Updated: Feb 12
Often, the first question in preparing for auditions may not be “what do I wear?” but rather “what should I sing?!” Here are some helpful ways to find a great piece that will fit your voice and show em' what you've got!
Identify what you’re good at.
Is it long, lyric lines? Coloratura? Is your German is fantastic? Or maybe it's a piece with a lot of dramatic intention. If you have a strength, start there!
Don’t be afraid to make bold choices.
It may be that an art song you've really worked on is a better piece to present than the aria that still needs polishing. There is nothing wrong with presenting a piece others say is done too often, or not done enough. If you can do it well, go for it!
Maybe you've only learned a few songs since college, or only have a few pieces in your repertoire. Bust out those rep books and learn a few lines of different pieces to see how they sound and feel. You may find what you like, and it may not be what you expected! It’s OK to sometimes go outside the lines when learning. Not every song has to be for an audition, or fit into a certain category. Exploring new rep may help you eventually decide on a piece to include in your package.
Get to know your voice type.
Practicing your technique isn’t the only important part of this. Listening to singers who you think may have similar voices to yours is also important. It may even give you some great rep ideas!
Ask your friends and teachers! They are great resources.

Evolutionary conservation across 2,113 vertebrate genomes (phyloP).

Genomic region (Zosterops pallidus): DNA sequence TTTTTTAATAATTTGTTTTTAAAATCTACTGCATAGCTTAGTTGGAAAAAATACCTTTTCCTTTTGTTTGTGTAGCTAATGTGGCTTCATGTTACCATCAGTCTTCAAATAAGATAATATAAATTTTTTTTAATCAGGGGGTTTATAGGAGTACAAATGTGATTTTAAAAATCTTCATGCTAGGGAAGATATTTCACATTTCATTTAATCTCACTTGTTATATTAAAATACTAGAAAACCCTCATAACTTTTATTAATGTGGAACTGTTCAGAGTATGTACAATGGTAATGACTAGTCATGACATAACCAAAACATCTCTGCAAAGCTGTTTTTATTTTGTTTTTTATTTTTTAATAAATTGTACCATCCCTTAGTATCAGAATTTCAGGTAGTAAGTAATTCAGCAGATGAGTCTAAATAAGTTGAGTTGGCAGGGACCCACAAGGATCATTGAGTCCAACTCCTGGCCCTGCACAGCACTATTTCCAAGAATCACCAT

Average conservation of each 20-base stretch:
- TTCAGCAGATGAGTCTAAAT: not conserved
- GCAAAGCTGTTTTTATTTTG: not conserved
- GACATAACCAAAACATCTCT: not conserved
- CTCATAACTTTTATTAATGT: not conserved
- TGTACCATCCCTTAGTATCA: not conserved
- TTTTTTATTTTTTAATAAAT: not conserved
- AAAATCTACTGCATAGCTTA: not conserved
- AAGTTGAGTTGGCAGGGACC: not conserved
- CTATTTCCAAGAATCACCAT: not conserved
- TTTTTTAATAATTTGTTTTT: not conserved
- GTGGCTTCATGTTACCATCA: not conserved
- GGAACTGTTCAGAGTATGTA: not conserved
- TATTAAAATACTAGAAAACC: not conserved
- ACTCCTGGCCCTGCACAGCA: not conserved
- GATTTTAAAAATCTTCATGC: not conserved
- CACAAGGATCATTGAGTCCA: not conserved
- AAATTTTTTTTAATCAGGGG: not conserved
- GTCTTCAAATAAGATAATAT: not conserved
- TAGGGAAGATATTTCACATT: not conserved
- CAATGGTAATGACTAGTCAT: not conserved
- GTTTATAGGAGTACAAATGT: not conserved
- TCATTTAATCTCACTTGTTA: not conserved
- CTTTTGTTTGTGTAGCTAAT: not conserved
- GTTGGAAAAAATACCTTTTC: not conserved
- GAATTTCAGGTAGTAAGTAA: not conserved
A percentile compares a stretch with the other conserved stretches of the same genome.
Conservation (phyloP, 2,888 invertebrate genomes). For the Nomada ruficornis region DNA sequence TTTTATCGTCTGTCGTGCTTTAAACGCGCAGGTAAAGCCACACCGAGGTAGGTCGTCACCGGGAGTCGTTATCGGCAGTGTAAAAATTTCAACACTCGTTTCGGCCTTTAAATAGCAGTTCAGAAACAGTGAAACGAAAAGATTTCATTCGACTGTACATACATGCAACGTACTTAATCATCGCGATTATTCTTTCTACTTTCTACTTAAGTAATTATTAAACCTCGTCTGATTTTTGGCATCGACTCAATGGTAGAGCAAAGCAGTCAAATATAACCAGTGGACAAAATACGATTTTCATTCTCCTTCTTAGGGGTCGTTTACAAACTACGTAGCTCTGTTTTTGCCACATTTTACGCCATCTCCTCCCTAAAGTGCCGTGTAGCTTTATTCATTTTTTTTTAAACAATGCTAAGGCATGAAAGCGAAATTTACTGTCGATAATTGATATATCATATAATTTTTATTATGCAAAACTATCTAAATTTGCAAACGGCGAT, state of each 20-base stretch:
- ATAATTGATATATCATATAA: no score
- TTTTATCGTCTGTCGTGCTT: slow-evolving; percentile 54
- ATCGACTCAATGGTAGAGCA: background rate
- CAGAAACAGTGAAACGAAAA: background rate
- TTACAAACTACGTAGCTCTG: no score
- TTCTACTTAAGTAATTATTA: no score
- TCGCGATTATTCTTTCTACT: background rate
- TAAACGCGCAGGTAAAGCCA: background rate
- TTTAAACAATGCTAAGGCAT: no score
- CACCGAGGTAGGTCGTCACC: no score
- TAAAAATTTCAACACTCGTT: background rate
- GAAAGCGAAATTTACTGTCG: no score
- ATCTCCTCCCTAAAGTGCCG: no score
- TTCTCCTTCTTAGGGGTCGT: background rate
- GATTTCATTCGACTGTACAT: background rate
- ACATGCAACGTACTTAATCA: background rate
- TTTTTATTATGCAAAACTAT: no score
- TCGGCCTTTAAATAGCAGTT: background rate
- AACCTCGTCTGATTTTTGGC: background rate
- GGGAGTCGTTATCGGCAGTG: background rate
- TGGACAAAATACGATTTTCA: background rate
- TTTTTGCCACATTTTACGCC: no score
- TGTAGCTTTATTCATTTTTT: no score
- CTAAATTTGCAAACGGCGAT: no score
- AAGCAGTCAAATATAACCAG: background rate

It can come in handy to have people who know you and your work. They can give you constructive feedback and tell you what they think you do well. While it’s important to consider ideas from others, don’t get too wrapped up in what others have to say. Ultimately, you know what you are comfortable with and can make the best decisions for yourself.
Consider your audience.
Different companies ask for varying types of musical selections, so finding a few pieces to fit any occasion can be to your benefit. A good rule of thumb is to find a set of pieces that contrast in mood and music, and are in multiple languages. Talking to others that have previously worked with the company can also give you an idea of what they are looking for and what to present. When you consider which of your pieces to start with, think of what will represent you best to the people you are singing for!
Keep a list of your repertoire.
Even if you decide not to continue singing all of the pieces you’ve learned, it’s helpful to have a reference of the types of pieces you have sung and what you can return to singing in the future.